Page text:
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BIA/Kelsey: U.S. social media ad revenues to hit $15 billion by 2018

BY Marianne Wilson

Chantilly, Va. — Social media advertising revenues in the United States will grow from $5.1 billion in 2013 to $15 billion in 2018, for a compound annual growth rate (CAGR) of 24%, according to BIA/Kelsey’s latest U.S. Social Local Media Forecast. This year represents the greatest year-over-year jump in social media ad revenues, growing to $8.4 billion in 2014, largely due to increases in mobile and native advertising.

According to the forecast, U.S. social display ad revenues will grow from $3.3 billion in 2013 to $5.6 billion in 2018. During the same period, U.S. native social advertising, spurred primarily by Facebook’s News Feed ads and Twitter’s Promoted Tweets, will surge to $9.4 billion in 2018, up from $1.8 billion in 2013 (CAGR: 38.6%). In 2015, BIA/Kelsey expects native social advertising will eclipse social display for the first time.

The forecast also reveals social advertising revenues by platform: desktop and mobile. Driven by Facebook and Twitter, U.S. social mobile ad revenues eclipsed $1.5 billion in 2013. U.S. social mobile ad revenues will reach $7.6 billion by 2018 (CAGR: 38.3%), surpassing social desktop for the first time.

“We were initially skeptical about the social-mobile market’s ability to capture optimal wallet share because of mobile’s limitations, such as smaller screen size, limited ad inventory and static creative,” said Jed Williams, VP, consulting, BIA/Kelsey. “Over the past year, however, Facebook, Twitter and other networks have generated dramatic revenue growth, primarily as a function of mobile ad acceleration and largely through natively integrated mobile ad formats. We expect this growth to continue throughout the forecast period.”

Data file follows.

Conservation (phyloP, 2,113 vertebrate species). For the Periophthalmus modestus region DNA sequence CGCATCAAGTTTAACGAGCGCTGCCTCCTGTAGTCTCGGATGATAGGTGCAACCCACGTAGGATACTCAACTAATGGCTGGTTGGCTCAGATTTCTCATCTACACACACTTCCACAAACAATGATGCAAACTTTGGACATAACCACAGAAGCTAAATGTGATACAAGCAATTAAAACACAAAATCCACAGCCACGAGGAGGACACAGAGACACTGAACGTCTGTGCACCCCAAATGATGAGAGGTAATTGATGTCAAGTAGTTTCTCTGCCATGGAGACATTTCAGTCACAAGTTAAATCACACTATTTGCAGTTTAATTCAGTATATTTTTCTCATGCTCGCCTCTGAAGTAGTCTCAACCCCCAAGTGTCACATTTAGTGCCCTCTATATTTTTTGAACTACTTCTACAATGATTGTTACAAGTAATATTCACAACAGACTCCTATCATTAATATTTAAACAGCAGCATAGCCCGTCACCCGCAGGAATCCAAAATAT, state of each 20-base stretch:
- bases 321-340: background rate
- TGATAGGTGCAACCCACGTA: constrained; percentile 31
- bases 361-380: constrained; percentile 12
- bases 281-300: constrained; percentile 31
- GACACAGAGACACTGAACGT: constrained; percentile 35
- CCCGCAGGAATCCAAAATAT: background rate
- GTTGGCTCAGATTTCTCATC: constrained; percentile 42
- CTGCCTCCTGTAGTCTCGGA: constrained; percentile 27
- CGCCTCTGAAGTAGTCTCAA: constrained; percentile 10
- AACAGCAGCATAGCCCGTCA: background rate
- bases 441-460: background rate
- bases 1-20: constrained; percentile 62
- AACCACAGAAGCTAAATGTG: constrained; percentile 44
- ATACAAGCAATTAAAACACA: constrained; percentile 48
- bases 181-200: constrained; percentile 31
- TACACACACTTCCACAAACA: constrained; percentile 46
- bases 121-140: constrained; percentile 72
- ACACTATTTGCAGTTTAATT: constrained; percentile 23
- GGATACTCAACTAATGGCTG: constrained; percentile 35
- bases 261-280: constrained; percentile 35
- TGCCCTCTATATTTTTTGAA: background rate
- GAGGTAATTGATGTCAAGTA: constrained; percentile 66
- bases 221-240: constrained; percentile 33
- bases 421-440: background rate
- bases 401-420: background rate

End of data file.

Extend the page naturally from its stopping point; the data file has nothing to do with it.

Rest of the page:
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Report: Conflict of interest may endanger Signet-Zale acquisition

BY Dan Berthiaume

Dallas – A previously undisclosed conflict of interest may endanger the proposed $1.4 billion purchase of jewelry retailer Zale Corp. by rival Signet Jewelers. According to the New York Times, Bank of America, which represented Zale in talks with Signet, failed to disclose it had made an unsolicited presentation to Signet in October 2013 where it advised Signet to consider purchasing Zale.

The deal, under which Zale stockholders would receive $21.00 per share in cash, has been unanimously approved by the Zale board of directors. Zale’s investor TIG Advisors LLC has called the deal "grossly unfair," saying the jewelry retailers should be able to get $28.60 a share in cash and stock.

In a statement on May 15, Zale said there is “significant risk and uncertainty” to its own turnaround plan, which was designed as a stretch plan to challenge management if the chain were it to remain independent.

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Americans unsure of social media privacy

BY Dan Berthiaume

New York – Many Americans are unsure of the level of privacy afforded by social media communications. According to a new survey of 1,141 U.S. adults from research and consulting company YouGov shows that 57% of respondents did not think social media was a good method to send private messages.

In addition, older users are less likely to venture into the realms of private messaging than younger users. Two-thirds (67%) of 18-34-year-olds have used Facebook’s private messages compared to only 41% of those 55 and older.

Older users are also unsure about the status of messages. Twenty-seven percent of those aged 55 and older are not sure when their messages are private and when they are public compared to only 16% of 18-34-year-olds. Many people (50%) assume that any message, even if it starts as a private message, might be made public.

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